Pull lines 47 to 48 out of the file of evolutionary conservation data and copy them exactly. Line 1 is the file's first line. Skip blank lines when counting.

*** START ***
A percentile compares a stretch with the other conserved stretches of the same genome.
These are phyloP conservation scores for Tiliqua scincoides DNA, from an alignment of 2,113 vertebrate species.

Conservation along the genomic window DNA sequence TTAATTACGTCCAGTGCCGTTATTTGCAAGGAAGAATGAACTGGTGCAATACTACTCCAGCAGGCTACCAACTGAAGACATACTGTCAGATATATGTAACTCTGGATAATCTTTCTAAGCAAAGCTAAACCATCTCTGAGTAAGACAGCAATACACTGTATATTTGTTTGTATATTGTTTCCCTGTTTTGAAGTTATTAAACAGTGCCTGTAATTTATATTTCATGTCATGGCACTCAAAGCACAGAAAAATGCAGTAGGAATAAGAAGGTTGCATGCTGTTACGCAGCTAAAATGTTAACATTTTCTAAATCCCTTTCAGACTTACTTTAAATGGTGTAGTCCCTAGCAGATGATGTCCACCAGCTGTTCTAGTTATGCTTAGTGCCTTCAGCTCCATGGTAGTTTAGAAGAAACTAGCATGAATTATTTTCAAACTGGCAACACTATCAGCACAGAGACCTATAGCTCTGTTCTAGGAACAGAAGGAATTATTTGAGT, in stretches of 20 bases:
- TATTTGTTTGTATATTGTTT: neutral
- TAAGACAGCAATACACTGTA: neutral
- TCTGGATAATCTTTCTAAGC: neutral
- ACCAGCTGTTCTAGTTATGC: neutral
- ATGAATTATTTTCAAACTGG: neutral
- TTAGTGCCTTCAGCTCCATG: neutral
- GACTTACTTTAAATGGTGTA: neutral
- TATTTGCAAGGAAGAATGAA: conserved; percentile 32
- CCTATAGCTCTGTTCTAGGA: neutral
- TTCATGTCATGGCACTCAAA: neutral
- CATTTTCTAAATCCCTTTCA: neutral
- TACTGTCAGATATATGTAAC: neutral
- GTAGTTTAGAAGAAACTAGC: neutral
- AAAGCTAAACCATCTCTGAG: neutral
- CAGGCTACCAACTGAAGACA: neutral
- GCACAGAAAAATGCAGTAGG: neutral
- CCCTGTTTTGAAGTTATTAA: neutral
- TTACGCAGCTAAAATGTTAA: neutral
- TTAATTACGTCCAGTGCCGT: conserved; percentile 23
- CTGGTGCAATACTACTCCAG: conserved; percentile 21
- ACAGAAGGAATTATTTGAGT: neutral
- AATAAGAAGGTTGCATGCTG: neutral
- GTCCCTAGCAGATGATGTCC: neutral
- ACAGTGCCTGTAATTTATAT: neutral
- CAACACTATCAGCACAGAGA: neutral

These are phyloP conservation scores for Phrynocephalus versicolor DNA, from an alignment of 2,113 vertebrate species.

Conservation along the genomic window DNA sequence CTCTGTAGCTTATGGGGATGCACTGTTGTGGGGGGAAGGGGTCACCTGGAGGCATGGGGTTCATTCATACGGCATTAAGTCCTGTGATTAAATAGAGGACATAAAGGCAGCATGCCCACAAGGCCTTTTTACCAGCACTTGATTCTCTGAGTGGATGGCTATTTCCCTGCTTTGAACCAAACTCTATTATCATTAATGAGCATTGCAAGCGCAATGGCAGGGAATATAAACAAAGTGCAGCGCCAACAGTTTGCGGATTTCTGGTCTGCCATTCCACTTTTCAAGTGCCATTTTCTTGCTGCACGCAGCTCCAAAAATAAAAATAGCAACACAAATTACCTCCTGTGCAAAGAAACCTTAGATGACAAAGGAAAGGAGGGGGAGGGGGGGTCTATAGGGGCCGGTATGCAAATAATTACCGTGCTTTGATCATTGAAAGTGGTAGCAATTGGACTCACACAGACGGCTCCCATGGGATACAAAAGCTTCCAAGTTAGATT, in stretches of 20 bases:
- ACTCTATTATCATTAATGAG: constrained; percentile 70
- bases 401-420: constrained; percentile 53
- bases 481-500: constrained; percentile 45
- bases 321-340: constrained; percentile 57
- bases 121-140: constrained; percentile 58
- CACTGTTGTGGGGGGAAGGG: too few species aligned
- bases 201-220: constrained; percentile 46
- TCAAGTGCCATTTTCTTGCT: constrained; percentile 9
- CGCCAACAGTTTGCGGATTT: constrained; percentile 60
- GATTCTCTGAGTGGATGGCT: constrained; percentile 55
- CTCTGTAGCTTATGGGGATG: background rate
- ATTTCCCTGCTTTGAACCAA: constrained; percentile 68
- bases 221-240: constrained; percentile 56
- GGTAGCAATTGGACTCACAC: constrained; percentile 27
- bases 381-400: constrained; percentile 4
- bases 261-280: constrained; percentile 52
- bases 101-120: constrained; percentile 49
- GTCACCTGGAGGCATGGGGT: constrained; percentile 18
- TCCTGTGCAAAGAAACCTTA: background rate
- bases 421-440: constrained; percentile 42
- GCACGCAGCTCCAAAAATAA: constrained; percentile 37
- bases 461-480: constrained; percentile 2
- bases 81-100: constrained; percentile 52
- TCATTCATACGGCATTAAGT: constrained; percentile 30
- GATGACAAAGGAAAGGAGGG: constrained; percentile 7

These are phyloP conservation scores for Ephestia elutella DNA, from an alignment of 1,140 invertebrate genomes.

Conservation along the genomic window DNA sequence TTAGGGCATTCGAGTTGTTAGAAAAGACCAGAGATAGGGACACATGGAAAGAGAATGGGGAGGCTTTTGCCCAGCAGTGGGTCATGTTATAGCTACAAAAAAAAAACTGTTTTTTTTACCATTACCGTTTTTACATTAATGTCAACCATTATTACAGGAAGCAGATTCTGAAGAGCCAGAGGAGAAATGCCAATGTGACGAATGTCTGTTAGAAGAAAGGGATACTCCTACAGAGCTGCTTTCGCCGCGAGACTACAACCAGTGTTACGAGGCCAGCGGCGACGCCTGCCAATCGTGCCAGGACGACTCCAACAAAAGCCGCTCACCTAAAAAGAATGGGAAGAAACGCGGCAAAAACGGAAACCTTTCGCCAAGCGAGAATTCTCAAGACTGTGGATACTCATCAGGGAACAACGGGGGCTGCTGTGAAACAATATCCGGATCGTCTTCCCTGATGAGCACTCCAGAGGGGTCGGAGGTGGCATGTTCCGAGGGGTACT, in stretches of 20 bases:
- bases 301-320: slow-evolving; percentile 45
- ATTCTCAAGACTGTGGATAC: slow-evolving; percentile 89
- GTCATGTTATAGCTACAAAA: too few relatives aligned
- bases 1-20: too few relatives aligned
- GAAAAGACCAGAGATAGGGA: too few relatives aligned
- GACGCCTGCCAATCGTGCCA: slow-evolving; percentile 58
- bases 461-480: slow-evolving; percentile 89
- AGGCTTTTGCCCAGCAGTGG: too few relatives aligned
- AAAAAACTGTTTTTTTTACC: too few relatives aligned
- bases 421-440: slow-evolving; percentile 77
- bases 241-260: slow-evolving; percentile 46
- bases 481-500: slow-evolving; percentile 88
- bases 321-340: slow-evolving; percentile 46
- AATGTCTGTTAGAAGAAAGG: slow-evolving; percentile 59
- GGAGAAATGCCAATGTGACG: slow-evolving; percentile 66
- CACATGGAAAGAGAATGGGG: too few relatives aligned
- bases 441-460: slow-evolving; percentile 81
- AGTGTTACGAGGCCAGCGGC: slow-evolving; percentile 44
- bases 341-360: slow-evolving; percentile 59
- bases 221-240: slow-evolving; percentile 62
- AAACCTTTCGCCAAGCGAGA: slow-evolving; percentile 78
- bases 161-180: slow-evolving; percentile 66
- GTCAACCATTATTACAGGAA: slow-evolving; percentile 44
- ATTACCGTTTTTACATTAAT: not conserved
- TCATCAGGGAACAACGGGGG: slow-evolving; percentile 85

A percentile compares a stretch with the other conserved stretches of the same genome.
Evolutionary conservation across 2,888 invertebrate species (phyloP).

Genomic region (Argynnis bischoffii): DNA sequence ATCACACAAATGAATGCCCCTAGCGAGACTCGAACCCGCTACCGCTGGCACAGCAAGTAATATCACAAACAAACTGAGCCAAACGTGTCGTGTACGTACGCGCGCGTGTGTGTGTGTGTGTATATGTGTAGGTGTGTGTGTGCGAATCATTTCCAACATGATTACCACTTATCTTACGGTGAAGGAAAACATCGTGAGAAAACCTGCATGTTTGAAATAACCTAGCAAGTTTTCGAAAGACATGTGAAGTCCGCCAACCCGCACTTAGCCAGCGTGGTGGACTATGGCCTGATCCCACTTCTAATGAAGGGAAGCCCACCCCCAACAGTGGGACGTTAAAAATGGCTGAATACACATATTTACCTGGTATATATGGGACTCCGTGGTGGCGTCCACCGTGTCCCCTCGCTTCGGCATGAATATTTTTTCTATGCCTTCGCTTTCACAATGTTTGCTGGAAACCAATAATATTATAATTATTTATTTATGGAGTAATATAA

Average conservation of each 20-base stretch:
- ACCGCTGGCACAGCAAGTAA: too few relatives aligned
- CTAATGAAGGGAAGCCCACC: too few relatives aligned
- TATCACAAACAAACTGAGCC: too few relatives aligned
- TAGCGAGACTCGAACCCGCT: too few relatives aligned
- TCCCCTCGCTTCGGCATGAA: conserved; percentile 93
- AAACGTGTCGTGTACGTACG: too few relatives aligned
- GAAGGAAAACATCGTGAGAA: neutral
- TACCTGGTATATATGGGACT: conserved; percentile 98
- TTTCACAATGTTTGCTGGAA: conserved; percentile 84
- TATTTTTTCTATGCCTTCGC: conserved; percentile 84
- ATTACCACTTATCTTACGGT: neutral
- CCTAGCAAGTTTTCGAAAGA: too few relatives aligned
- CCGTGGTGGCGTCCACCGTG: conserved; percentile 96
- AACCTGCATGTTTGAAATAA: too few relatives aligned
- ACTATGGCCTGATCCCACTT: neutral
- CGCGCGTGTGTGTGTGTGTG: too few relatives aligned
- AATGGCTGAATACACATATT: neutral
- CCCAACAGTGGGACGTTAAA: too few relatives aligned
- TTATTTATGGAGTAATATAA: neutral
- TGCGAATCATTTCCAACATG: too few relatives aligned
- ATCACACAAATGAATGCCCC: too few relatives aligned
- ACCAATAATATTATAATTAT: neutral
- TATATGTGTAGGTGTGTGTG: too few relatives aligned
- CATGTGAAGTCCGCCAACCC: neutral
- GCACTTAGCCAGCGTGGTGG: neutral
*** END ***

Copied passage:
- bases 101-120: constrained; percentile 49
- GTCACCTGGAGGCATGGGGT: constrained; percentile 18